The survey also concludes that organizations will need to widen the scope of the metrics they track if they wish to benchmark their sustainability progress more accurately. This includes measuring and tracking server utilization, water usage, IT or data center carbon emissions, and e-waste or equipment life cycle.
Technologies Driving Change in 2022
If organizations wish to have more sustainable, resilient, and reliable outcomes, experts expect the following technologies to take center stage: fuel cells, renewable assets, and long-duration energy storage systems, including battery energy storage systems (BESS) and lithium-ion batteries.
A major expansion of the lithium-ion recycling infrastructure in North America is finally on the horizon, as multiple companies have secured major public and private funding in the market. This industry breakthrough will eliminate one of the last remaining barriers to widespread adoption of lithium-ion batteries. Once operations begin, the hope is these recycling companies will be able to contribute to an organization’s sustainability goals by diverting lithium-ion batteries away from landfills.
Fuel cells and renewable energy assets have the potential to free the data center operator from utility capacity bottlenecks and restrictions. In the race to zero carbon, these assets can be paired with the right energy storage to provide longer duration, cheap, clean, and sustainable power.
And the race to zero won’t just include carbon. Organizations trying to reduce their water usage effectiveness (WUE) can rely on thermal systems that use zero water, particularly in drought-afflicted areas. Additionally, experts expect to see refrigerants with high global warming potential (GWP) phased out and replaced with new equipment using low-GWP refrigerants through 2030.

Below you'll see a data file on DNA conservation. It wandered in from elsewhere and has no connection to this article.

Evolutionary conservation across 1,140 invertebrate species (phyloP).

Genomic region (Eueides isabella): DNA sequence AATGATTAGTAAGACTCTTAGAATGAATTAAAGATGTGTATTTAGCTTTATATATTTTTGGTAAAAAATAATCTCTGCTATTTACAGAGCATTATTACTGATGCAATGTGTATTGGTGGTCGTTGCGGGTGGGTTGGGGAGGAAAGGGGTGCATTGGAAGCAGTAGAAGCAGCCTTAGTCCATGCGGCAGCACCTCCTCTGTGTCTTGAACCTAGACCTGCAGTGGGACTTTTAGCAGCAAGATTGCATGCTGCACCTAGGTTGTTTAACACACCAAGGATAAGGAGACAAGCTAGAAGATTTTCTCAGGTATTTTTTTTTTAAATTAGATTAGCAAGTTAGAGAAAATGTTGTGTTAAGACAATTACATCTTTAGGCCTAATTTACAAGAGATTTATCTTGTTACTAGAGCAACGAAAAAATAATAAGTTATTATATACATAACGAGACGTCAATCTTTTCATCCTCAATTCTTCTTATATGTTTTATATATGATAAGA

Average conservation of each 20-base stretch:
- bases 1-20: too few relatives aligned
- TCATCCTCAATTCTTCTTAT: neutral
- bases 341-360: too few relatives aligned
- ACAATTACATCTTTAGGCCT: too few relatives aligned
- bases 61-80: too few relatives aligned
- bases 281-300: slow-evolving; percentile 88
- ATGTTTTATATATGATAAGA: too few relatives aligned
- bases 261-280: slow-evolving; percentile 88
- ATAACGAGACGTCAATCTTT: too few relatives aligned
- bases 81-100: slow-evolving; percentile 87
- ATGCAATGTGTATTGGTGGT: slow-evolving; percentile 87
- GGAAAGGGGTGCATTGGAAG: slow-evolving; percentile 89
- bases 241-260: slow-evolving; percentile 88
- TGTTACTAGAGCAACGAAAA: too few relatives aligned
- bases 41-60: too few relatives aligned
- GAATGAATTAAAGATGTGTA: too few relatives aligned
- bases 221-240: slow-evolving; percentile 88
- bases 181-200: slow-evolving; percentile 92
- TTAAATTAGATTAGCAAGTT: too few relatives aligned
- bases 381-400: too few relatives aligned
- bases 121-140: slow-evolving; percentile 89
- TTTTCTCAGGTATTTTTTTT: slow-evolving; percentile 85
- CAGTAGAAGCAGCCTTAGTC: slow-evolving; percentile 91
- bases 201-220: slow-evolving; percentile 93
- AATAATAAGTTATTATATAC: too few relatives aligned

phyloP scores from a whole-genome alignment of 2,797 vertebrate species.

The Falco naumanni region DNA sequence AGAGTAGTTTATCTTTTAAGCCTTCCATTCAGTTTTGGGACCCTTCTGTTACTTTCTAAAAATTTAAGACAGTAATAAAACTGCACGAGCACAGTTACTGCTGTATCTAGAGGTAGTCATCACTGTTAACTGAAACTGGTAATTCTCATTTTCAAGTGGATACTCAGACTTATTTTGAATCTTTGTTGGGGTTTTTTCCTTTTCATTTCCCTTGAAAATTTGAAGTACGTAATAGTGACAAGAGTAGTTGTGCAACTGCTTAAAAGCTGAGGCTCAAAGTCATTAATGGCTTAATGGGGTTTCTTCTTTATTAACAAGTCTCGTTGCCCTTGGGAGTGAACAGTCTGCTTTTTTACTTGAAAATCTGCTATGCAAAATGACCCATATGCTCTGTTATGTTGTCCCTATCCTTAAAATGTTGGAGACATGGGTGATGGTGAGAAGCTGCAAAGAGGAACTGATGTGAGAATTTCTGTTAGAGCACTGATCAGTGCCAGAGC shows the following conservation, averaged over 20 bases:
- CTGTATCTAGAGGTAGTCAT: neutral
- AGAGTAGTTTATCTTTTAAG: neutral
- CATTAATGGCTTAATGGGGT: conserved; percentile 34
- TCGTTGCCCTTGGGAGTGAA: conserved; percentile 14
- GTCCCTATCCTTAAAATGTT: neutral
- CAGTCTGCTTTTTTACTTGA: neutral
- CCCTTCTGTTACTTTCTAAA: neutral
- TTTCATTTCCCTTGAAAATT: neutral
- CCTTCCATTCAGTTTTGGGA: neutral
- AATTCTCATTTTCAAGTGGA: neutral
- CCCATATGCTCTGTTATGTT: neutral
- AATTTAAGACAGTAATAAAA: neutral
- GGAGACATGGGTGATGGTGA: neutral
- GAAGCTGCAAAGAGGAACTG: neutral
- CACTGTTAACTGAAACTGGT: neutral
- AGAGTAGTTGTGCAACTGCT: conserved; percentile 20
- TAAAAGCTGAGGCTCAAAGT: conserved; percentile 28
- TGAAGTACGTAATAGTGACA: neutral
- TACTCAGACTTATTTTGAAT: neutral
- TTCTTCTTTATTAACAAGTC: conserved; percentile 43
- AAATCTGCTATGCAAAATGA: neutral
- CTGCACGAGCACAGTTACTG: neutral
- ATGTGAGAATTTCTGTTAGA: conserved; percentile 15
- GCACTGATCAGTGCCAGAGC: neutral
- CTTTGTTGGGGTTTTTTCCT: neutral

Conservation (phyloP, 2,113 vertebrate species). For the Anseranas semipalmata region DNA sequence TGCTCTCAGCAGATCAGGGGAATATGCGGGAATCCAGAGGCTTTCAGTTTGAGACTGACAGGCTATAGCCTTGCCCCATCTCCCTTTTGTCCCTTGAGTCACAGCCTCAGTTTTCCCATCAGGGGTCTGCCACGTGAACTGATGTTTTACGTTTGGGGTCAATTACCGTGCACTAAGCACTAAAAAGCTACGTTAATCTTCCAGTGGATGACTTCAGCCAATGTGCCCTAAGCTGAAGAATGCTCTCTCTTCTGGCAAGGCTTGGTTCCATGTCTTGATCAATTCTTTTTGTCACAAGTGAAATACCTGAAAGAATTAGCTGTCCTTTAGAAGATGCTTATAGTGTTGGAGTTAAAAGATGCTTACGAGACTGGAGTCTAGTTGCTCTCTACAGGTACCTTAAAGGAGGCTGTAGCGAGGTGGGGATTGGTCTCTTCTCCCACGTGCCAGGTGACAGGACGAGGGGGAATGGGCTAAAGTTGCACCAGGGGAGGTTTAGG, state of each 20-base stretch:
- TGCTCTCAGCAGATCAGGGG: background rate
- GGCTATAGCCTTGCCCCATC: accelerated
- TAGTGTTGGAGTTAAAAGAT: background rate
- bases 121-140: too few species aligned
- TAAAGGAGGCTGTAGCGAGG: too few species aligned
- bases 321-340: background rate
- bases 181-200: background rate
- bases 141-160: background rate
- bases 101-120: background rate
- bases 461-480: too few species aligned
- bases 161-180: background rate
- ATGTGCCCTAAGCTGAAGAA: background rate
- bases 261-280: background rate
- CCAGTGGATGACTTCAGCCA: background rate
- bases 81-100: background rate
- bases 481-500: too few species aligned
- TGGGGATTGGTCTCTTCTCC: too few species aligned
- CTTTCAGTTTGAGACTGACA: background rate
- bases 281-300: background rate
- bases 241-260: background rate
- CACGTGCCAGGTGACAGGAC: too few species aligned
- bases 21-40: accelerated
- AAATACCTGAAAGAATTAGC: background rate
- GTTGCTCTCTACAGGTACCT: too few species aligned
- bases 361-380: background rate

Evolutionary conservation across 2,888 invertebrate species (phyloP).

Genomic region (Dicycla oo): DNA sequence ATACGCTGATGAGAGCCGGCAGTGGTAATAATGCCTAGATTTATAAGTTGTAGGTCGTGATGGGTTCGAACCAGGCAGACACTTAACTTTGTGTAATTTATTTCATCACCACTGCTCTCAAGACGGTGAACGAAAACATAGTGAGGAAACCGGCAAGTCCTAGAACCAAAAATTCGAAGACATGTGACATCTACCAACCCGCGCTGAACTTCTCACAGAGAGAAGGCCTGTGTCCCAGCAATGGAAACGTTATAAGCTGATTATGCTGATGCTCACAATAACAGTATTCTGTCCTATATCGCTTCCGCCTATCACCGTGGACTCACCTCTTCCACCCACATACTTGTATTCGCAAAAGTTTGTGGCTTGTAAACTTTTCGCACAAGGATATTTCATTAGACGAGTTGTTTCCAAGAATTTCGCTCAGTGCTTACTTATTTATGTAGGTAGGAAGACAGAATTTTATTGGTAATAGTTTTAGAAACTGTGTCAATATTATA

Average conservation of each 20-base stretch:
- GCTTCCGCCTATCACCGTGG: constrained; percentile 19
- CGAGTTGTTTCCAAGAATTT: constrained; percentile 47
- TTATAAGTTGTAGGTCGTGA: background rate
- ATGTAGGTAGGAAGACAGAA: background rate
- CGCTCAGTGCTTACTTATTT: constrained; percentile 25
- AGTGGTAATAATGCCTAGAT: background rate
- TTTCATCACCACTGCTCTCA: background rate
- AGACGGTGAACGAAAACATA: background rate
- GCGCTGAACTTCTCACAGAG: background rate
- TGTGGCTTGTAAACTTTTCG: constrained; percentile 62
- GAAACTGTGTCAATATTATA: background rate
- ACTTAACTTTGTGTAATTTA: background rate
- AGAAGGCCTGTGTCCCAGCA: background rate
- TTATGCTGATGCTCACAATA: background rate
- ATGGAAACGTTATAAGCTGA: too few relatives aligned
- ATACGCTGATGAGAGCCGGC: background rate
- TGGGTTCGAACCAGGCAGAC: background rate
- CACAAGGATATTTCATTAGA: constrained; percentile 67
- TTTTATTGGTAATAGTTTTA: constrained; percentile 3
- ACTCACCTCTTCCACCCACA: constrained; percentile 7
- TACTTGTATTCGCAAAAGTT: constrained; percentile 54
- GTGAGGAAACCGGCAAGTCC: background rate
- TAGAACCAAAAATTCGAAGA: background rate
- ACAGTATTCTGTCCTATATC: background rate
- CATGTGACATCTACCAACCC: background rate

One of the final hurdles to operating a sustainable data center will actually go beyond technology by requiring data center operators, infrastructure providers, and city planners to work together to make the data center central to a community’s infrastructure. On-site renewables and energy storage for the data center could tap into the wider local power grid to stabilize the grid and provide clean power to the local community. Waste heat from the data center, which is largely lost to the air, could be used to heat nearby boilers and facilities, reducing their energy needs. For this to happen, it would require multiple stakeholders across industries to come together for the common good.
All of these climate and sustainability factors will influence design and also extend beyond the data center to other digital infrastructure like telecom networks that must be everywhere. Telecom decision makers have to consider the climate crisis when designing and building their network infrastructure. Experts also expect these decision makers to consider a number of site selection factors when planning new infrastructure builds, including the reliability and affordability of the grid; regional temperatures; availability of water, as well as renewable and locally generated sustainable energy; and regulations that ration utility power and limit the amount of power afforded to data centers. While there are no easy answers to questions related to climate change and sustainability, Vertiv remains committed to focusing on technologies that support sustainable data center and telecommunication infrastructure, as well as working closely with industry leaders and customers to address issues of the climate crisis with more purpose.